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general topography in his imagination. The method of \Veier-
strass was arithmetical, that of Riemann geometrical and intui-
tive. To say that one is 'better' than the other is meaningless;
both cannot be seen from a common point of view.
Overwork and lack of reasonable comforts brought on a
nervous breakdown early in his thirty-first year, and Riemann
was forced to spend a few weeks with a friend in the Harz
mountain country, where he was joined by Dedekind. The three
took long tramps together into the mountains and Riemann
soon recovered. Relieved of the strain of having to keep up
academic appearances, Riemann indulged his sense of humour
and kept his companions amused with his spontaneous wit.
They also talked shop together - most mathematicians do when
they get together, just as lawyers or doctors or business men do,
provided they do not have to talk drivel to maintain the social
conventions. One evening after a strenuous hike Riemann
dipped into Brewster's life of Newton and discovered the letter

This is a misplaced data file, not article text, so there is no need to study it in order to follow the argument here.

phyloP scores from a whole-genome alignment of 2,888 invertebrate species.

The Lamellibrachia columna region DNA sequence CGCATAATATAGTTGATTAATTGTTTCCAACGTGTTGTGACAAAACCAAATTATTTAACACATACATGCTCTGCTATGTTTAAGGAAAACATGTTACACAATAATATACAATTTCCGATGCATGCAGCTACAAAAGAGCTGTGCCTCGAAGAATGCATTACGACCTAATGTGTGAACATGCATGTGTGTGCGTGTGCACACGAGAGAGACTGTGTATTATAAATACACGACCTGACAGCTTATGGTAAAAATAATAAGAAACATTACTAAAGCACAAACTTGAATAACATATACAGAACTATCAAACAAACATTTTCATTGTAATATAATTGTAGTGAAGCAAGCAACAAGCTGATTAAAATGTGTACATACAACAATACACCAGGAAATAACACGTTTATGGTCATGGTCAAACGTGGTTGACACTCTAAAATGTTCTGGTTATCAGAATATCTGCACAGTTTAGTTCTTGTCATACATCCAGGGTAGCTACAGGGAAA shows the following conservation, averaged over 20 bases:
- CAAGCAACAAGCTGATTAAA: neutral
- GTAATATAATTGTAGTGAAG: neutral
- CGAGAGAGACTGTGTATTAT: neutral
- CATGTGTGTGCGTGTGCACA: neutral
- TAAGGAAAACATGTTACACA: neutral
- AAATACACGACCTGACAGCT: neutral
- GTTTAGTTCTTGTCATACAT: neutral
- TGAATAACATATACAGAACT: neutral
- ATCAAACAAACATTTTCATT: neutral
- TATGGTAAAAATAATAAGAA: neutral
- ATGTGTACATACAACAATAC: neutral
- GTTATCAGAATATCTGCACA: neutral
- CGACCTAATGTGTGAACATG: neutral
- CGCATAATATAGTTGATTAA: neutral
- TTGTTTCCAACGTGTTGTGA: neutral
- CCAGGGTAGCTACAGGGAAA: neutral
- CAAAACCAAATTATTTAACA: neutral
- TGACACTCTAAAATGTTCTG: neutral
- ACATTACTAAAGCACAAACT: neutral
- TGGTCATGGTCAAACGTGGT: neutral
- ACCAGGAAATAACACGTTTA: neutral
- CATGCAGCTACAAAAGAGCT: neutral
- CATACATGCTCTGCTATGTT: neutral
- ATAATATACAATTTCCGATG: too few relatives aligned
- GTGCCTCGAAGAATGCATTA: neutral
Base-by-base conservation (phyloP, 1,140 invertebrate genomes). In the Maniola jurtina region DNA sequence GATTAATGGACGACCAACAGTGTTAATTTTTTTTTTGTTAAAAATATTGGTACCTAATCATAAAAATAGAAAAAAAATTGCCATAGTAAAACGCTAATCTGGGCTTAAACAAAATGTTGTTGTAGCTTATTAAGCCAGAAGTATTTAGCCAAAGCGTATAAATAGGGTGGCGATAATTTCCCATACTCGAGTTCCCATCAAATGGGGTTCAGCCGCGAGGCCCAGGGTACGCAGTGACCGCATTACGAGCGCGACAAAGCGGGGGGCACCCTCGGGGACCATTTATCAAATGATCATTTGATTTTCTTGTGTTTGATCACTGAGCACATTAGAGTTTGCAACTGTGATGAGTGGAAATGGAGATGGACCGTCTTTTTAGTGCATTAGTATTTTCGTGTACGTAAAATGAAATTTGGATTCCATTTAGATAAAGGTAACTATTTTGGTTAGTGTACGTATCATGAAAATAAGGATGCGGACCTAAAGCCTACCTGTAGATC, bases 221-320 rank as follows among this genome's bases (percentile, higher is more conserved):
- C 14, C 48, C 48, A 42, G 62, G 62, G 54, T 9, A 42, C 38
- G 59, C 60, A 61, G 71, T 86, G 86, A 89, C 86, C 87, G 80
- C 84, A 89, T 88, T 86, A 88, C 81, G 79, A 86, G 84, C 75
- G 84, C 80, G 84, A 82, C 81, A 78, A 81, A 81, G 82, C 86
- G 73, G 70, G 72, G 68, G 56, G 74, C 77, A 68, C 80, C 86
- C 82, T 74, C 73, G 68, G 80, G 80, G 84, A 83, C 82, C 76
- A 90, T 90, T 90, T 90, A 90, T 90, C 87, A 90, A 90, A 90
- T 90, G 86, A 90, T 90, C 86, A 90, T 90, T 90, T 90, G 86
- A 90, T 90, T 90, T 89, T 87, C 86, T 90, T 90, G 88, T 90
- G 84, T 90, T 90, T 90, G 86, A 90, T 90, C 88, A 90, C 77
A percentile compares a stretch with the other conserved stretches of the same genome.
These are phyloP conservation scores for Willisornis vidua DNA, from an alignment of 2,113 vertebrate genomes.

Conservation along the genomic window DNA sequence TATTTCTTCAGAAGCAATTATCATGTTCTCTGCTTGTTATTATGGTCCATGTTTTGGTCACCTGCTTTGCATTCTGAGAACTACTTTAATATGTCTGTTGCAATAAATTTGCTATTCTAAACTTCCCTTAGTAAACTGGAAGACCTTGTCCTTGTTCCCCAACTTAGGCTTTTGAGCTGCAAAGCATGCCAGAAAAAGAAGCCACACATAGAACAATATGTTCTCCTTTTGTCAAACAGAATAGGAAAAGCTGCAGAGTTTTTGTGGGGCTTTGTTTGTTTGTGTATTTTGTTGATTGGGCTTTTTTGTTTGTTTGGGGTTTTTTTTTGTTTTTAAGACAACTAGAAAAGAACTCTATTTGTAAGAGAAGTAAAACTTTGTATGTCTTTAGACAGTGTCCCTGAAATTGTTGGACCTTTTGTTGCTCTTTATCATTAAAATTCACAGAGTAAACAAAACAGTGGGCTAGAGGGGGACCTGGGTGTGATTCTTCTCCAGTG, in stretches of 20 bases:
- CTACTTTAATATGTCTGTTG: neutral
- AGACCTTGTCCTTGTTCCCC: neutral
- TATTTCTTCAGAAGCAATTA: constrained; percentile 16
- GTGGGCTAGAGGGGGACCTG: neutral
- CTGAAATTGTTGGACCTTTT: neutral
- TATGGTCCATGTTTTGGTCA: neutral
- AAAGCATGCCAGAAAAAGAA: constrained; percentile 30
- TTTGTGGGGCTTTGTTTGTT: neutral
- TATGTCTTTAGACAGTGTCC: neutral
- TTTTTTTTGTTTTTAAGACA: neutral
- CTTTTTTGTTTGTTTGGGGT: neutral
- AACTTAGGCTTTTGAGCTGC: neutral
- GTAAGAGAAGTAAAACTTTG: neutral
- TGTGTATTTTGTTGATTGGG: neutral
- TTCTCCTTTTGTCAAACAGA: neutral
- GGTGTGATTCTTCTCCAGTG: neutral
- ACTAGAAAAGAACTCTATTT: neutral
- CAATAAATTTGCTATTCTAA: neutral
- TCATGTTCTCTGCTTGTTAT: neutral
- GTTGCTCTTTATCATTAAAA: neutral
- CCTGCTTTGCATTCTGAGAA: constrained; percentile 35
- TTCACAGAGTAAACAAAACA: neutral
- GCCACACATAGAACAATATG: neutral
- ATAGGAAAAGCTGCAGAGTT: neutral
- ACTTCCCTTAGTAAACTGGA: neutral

to Bentley in which Newton himself asserts the impossibility
of action at a distance without intervening media. This de-
lighted Riemann and inspired him to an impromptu lecture.
To-day the 'medium' which Riemann extolled is not the lumini-
ferous ether, but his own 'curved space', or its reflexion in the
space-time of relativity.
At last, in 1857, at the age of thirty-one, Riemann got his
assistant professorship. His salary was the equivalent of about
300 dollars a year, but as he had had little all his life he missed
less. However, a real disaster presently descended on him: his
brother died and the care of three sisters fell to his lot* It
figured out at exactly seventy-five dollars a year for each of
them. Love on nothing a year in a cottage may be paradise;
existence on next to nothing in a university community is just
plain hell. It was but little different hi Riemann's day. No
wonder he contracted consumption. However, the Lord, who
had so generously given, shortly relieved Riemann of his
youngest sister, Marie, so the individual budgets skyrocketed
to 100 dollars a year. If rations had to be watched, affection was
free, and Riemann was more than repaid for his sacrifices by the
self-confidence inspired in him by his sisters' devotion and